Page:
I tried to boot from the recovery CD, but the CD doesn’t work.

Googling, I came across a guy who fixed the problem by removing (and replacing after 10 minutes) a specific CMOS battery.

Please re-enter CPU control in the CMOS settings and don’t forget to save the output!

1 Turn on your computer and wait a few minutes for the update to complete. The computer may either shut down. 2 Close your computer case and restart your precious computer to see if a CMOS checksum error occurs on the computer! Next

Just before that, I tried every XP CD in case there was a problem with the other CD, but it is always ignored.

I just got a new error when trying to swap CDs. I press F1 to go to a certain blank screen to start the system. Instead I got a blank computer with a new error message –

The next time I look, I still get CMOS checksum messages, then F1 (or Del) just goes to a blank screen with a blinking cursor (underscore) in the top left corner. More posts.

PS Everything is moand attempts with XP cd are constantly ignored (cd ignored)

I just did a fresh reboot and held down the delete key very early and released it as soon as the message about preparing to install appeared. Very soon it was time for a blank screen, but by that time there were already 4 lines of chatter, and the cursor often blinked at the end of the characters on the 4th line.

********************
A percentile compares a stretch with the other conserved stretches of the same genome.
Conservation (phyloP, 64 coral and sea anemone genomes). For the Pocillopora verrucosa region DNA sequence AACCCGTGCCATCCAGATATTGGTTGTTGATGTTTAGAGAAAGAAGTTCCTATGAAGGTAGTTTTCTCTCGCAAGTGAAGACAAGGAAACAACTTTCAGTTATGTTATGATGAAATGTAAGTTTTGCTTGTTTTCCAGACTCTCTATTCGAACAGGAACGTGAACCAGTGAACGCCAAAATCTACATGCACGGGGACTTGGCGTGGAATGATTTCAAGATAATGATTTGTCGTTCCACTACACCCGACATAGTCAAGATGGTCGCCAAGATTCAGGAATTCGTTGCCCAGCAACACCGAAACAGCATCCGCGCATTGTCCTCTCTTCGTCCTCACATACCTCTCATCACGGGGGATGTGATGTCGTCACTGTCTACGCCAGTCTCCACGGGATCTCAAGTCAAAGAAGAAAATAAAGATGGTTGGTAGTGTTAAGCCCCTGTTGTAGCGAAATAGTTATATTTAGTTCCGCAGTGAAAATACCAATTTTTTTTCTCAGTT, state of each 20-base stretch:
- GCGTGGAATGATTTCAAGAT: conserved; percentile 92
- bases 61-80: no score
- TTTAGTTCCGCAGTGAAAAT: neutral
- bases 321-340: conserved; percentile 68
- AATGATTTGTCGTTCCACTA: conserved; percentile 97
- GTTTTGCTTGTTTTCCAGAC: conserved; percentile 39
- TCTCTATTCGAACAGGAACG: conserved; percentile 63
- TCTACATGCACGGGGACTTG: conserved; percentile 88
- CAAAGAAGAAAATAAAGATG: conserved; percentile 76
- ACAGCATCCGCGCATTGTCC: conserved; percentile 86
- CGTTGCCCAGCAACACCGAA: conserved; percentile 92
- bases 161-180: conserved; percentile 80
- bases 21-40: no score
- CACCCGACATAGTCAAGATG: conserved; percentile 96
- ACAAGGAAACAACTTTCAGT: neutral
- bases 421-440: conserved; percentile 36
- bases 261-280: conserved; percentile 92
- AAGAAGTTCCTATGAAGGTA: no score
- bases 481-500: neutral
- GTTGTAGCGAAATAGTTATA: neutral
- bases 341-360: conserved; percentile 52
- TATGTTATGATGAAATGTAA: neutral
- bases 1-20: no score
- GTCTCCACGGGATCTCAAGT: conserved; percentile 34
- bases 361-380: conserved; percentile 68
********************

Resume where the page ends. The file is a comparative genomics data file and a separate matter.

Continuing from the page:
One of my problems with Google was solved when the guy found out he was looking for your card reader. He inserted an empty card into the slot, which made him very happy.

My computer was used second, and had a lot of crap connected to it, which I removed.

When I took it off (a few months ago) I noticed that this particular front panel has a special plate with two USB connectors. The motherboard manual talks about this and gives advice on how to connect (almost all of this was done a few months ago and has not changed since).

CMOS data corruption is a fairly common occurrence. Unfortunately, most of the time this indicates a faulty motherboard, but it’s definitely a rule of thumb. The problem may be in the BIOS/UEFI or a specific CMOS battery may be defective.

Invalid CMOS checksum, likely due to the system resetting the BIOS during boot or the RTC battery being depleted. medical technology. Restart the system. If the problem persists, replace the real time clock battery.